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Designing Combinational Circuits

Bob Brown
Information Technology Department
School of Computing and Software Engineering
Southern Polytechnic State University
Copyright © 2000, 2002 by Bob Brown

Abstract: A combinational circuit is one for which the output value is determined solely by the values of the inputs. Such a circuit can be represented by a truth table and computes a Boolean function. The sum-of-products method is a completely mechanical way of designing a digital logic circuit to compute any combinational function. This paper presents an explanation of the sum-of-products method with animated illustrations.
[NOTE: The material in this Web Lecture is essentially similar to the material in the Designing Combinational Circuits handout. However, the functions used as examples are different. In this Web Lecture we design a circuit that computes the majority function. The function in the handout is defined to be true if one and only one of the inputs is true.]

Combinational Circuits

A combinational circuit is one for which the output value is determined solely by the values of the inputs. Such a circuit can be represented by a truth table and computes a Boolean function. Desired characteristics of such a circuit are a minimum number of gates, simple rather than complex gates, and a minimum number of levels of gates. The first two characteristics can be stated as minimizing the number of gate inputs, which has the effect of minimizing cost. Minimizing the number of levels minimizes the number of gate delays and makes the circuit faster. For simple functions, it is possible to design a circuit by inspection of the function. For more complex functions, the appropriate circuit design may not be immediately obvious. Fortunately, there exists a completely mechanical way of designing a correct circuit for any Boolean function, that is, any function which can be represented by a truth table. A circuit designed in this way will be a two-level circuit, plus any inverters needed to form complement terms. Unless special steps are taken to simplify the expression which drives the circuit design, such a circuit will not necessarily have the minimum number of gate inputs.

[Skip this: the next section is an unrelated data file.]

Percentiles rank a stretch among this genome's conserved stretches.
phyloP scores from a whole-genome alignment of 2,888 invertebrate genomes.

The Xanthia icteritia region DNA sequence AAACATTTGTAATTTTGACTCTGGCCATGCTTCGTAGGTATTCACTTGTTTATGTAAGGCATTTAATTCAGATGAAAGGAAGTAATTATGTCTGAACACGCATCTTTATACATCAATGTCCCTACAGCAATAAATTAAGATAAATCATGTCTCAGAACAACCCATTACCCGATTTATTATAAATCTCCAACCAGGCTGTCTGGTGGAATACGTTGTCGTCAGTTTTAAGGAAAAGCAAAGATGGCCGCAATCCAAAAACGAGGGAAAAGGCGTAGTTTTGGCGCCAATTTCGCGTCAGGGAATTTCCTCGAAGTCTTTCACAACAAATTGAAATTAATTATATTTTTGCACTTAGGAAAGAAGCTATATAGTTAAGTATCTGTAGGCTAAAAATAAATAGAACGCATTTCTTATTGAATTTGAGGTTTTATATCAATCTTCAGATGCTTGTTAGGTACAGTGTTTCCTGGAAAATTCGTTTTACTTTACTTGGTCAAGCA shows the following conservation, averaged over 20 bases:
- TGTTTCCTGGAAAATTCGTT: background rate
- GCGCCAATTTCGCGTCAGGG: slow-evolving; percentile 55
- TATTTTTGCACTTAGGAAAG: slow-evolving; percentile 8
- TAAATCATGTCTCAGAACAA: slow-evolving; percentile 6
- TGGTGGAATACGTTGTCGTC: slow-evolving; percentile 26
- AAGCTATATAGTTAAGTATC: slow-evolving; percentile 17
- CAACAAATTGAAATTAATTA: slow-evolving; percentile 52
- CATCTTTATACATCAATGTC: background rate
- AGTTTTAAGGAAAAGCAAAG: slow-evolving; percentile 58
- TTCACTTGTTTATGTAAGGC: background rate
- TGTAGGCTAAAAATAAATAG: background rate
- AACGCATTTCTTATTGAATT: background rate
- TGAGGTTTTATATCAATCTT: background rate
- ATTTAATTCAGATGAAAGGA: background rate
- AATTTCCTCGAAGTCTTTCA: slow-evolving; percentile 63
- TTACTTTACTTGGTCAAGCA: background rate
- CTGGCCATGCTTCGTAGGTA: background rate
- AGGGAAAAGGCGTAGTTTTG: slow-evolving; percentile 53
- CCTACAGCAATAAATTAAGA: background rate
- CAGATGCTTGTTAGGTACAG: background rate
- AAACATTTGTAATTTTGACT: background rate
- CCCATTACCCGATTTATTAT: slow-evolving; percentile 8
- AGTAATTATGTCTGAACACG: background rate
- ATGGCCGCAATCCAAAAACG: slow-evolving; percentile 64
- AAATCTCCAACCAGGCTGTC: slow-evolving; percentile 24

Sum of Products

We need a function to use as an example. We will use the majority function. The majority function has the property that it is true when a majority of its inputs are true, and false when a majority of its inputs are false.

  Table 1. Majority

A three-input majority function will be true when any two (or all three) of its inputs are true. The truth table for the three-input majority function is shown at the right as Table 1. This represents a function F of three variables, A, B, and C. This truth table can be converted to a Boolean expression in standard form by identifying the rows which result in a value of one for F, writing the product AND of the variables for each such row, then writing the Boolean sum OR of the product terms. Such an expression is called a sum-of-products.*   For example, the first result of one is the fourth row. A is zero and B and C are one, so the product term is ABC. The product terms for the other rows are formed in a similar way. The product terms are linked together with the Boolean OR. The sum-of-products expression for this truth table is: F = ABC+ABC+ABC+ABC. In this expression, the plus sign indicates Boolean OR, not addition.